Texas Red flung an interview upon me. So, here goes the answers to her questions. And man. She went a little deeper than the most!
Her questions (and my answers) are as follows:
(1) When and why did you join the oilfield industry? Well. Hmmm. I didn’t join with any set purpose – kind of hard to believe now, huh? Oil and gas is a major industry in West Texas. I was raised an oilfield brat. And when a job came available as an office manager, I took the job. My son was 2 years old…so that was 26 years ago! My, how time flies when you’re having fun! I soon was promoted to sales, and promoted, and promoted and here I is. Even in it’s worst cyclical nightmare, I love the oilfield. It’s never boring, always changing, and full of awesome people.
(2) What does your typical weekday look like---posting on the blog; lots of phone calls; meetings; travel in the field, etc.?Mondays, I drop breakfast by a customer’s office by 7 a.m., then spend most of the morning on conference calls with my staff and fellow coworkers…starting at 9am, it’s the sales call; morphing into the 10 am accounts receivable call. Meanwhile, my friend Daniel comes and steals LaToya the Sequoia for her weekly carwash. Some Mondays, I’ll then go meet another oilfield salesperson at Starbucks to trade opportunities and information (that’s how this patch works, it’s all about networking.) At 11:30, I’ll be at a customer’s office to pick them up for lunch. After lunch, I spend most of the afternoon collecting invoices, fielding calls from consultants, making sales appointments for the rest of the week, and making sales calls. I leave the office around 6-6:30 p.m., and head to the house to free Zack the WonderDog from the confines of the backyard. Then we grab something to eat, do some laundry, and if I’m lucky, I’ll spend time reading blogs. And every once in a while, writing something of content and purpose. If I'm really motivated, I'll post ahead a couple of days. Tuesdays look totally different, but that’ll save for another Q&A session, right?
(3) What would you recommend for non-hunters trying to learn about/appreciate the sport? Go with someone! Tag along. Observe the hunter, preparing, planning. A hunter is patience personified. Watch the dogs work – it is a fine dance, one that becomes a finely executed ballet when the hunter works with his dog. It's beautiful. Learn to shoot, and connect with times of old – when hunting was an absolute must, in order to live. Hunting gets you “out” – out in the open, sunshine, cold, whatever. Know that it’s a glorious thing to be outside, in the wild, with the wild, and watching a fine dog do his work to his best ability. Watch TV shows. Learn about whichever hunting sport most intrigues you, and go to it! There are classes and hunters all around you, I promise. They may be quiet, but they’re there. And almost every hunter I’ve know has an excellence about them…a love for wildlife, and for the cycle of life. You’ll see. And you’re welcome to go with me, anytime. Any of y’all are welcome to go. Just tell me you want to, and it’ll be A. Done. Deal.
(4) What do you love most about West Texas? Lord, girl. The sunsets. The people. The weather and its inherent insanity. The oilfield. The farmers. Stock shows and rodeos. Blue skies. Pumpjacks on the horizon. Oil rigs, lit up like Christmas trees, when I'm landing on the flight from anywhere at Midland International Airport. But mostly, it's the people I love. The people are great, no matter their race, religion, or gender. I love the “try” in people…they just will not give up, and they are bound and determined to make their way in this beautiful desert land that is the frontier of West Texas. I’m one of them. There are a million awesome things about West Texas. Balmorhea. Goldsmith. Ft. Davis. Alpine. Midland. Stanton. Big Spring. Odessa. Forsan. Kermit. Coahoma. Each of them has their own drawing points. Okay, enough about the towns. But wait, one more thing about the West Texas towns…the best thing is they are all great places to raise your children. How about the colleges? Did you know most every child that graduates in Midland/Odessa has the chance to go to college for free with a little community service? Are we blessed, or what? Back to what I love most about West Texas, I cannot forget Scenic Mountain in Big Spring…I have cried my heart out on that mountain. When I was younger, and lived there…and after I moved to Midland, I would drive over. And when I came to the Lord, cried out, screamed, ranted to Him many times on Scenic Mountain. And He heard my cries. And then, I worshipped. It’s a special place to me., and to many others, as well. Go pay your $2 and check it out. There’s something awesome about that State Park…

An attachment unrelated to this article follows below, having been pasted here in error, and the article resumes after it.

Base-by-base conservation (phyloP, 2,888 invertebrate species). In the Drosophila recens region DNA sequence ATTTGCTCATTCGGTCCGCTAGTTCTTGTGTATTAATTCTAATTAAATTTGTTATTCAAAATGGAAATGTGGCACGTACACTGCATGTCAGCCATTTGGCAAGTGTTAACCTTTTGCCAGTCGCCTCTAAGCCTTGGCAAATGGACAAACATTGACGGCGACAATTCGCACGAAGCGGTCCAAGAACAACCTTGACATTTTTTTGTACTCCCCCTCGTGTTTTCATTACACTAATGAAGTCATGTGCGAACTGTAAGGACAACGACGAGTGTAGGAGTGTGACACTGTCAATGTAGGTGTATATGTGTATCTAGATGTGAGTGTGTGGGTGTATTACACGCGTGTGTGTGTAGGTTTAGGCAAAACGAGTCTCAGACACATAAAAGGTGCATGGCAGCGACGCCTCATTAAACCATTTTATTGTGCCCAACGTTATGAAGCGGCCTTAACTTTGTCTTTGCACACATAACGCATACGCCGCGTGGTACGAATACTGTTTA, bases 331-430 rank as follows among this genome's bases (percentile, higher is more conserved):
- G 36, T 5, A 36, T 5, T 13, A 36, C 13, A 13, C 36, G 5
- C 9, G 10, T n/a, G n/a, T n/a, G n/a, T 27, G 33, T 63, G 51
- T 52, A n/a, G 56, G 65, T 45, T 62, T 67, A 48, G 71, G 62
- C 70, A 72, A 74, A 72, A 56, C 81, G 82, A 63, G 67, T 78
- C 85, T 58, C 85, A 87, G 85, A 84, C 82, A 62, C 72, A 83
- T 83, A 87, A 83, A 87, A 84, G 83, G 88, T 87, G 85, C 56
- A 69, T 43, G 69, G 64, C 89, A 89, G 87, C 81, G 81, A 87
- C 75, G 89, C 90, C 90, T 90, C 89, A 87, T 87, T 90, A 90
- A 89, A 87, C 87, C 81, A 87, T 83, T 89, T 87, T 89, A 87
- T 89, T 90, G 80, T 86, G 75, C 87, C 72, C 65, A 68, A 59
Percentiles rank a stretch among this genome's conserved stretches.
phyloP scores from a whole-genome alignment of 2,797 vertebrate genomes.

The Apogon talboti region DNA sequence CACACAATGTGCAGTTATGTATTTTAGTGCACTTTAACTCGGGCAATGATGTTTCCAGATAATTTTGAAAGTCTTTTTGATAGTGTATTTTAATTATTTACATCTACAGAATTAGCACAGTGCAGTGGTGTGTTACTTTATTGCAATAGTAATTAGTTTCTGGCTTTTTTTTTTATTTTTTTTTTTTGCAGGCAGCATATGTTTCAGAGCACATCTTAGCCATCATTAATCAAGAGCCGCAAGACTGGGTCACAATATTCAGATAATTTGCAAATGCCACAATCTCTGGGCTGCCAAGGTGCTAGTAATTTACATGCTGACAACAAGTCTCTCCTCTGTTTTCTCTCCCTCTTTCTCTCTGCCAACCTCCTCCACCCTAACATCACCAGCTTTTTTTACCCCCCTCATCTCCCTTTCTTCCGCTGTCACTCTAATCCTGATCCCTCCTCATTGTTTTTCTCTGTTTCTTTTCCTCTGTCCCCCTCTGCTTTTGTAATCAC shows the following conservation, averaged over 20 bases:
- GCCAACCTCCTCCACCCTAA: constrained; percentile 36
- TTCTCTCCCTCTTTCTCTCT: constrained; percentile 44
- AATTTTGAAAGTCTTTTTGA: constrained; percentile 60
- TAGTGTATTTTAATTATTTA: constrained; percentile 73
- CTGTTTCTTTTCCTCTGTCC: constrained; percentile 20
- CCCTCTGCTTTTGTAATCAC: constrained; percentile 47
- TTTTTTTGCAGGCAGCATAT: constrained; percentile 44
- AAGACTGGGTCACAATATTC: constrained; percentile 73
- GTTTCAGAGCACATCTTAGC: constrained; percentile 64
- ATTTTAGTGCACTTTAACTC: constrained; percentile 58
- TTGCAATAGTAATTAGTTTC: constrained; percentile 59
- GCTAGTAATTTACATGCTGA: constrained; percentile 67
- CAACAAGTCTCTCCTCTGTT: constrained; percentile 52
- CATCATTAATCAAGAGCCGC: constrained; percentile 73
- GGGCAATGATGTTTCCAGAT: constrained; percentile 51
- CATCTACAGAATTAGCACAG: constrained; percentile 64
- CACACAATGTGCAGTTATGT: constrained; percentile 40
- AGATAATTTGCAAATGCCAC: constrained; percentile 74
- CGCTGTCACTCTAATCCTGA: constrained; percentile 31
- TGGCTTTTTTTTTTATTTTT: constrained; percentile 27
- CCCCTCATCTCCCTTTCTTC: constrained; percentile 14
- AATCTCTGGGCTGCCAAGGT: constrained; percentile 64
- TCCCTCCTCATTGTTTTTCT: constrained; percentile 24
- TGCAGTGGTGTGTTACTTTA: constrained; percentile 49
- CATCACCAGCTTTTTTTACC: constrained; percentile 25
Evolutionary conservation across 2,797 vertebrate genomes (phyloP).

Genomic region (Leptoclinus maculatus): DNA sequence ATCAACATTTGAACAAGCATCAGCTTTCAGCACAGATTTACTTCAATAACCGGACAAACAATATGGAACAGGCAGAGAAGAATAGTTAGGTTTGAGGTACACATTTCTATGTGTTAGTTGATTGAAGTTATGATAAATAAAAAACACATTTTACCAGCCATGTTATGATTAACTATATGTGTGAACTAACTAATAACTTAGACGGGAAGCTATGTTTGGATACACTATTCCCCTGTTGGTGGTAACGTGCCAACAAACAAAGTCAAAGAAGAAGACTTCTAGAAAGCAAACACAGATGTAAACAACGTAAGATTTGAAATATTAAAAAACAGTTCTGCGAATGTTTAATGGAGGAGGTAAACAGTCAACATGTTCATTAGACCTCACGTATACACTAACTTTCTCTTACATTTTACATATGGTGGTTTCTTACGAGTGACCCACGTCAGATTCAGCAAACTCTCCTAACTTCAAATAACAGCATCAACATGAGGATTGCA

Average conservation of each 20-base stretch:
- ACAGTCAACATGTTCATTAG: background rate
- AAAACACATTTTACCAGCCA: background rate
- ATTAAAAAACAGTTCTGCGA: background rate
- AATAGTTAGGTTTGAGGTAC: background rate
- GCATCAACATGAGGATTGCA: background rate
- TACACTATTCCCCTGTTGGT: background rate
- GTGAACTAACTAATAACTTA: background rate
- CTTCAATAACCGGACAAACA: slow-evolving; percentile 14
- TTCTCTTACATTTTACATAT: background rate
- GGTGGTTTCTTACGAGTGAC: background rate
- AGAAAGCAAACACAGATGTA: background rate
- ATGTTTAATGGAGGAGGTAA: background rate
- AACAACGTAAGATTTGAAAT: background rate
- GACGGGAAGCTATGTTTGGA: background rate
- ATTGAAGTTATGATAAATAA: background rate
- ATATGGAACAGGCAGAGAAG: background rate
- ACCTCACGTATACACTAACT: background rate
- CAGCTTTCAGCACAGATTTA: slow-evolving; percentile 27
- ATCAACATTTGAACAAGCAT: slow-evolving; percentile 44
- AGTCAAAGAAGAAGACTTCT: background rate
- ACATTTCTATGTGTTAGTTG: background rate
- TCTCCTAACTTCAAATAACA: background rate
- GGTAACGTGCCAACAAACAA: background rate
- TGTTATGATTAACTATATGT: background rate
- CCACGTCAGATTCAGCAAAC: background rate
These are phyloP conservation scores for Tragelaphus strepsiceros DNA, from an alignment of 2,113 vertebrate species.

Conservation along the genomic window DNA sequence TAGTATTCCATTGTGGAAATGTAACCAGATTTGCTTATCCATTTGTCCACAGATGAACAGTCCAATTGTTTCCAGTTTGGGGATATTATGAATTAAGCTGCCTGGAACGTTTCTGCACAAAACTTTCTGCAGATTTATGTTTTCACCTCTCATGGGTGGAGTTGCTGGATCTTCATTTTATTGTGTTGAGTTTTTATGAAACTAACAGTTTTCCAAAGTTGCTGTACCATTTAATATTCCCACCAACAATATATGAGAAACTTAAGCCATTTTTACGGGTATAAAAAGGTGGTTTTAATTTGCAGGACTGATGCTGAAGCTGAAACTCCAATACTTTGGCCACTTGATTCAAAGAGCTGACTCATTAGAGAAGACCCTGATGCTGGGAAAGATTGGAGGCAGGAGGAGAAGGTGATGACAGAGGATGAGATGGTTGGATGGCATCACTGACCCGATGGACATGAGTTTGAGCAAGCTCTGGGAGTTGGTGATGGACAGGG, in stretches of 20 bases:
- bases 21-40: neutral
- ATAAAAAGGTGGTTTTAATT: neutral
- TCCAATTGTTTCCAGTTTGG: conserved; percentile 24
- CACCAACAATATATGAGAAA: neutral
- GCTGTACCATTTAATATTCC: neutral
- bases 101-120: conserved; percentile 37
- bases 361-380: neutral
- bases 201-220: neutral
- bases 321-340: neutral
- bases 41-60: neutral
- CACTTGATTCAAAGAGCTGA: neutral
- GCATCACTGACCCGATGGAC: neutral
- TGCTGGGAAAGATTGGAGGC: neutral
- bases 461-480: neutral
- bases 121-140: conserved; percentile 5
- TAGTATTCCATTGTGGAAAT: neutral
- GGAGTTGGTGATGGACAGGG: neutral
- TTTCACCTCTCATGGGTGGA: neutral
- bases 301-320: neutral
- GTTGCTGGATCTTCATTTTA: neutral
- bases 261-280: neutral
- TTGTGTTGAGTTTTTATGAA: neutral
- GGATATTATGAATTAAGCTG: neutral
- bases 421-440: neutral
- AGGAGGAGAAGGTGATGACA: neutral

(5) What was your motivation for starting this blog? I read blogs for about a year. And commented. Before that, I wrote stories about my life experiences, i.e., vacations with the boys, a work experience, something that happened with my mom, and would send these stories via e-mail to my customers. They loved them! They encouraged me to write, to try to publish. And though I’ve not yet gone that far, I won’t forget my first try at blogging. I loved, and love, the comraderie and friends I’ve made through blogging. If I were to stop writing tomorrow, I’d still stay in touch with my blog buddies. You and they are all part of my family now, if that makes any sense. So, in essence, I started for myself – but I stay,
because of y’all.
Hope you enjoyed that. If anyone else has any questions, please feel free to contact me. Like I said before, "I ain'ta skeered!" You may be bored to death, but I'll try to answer.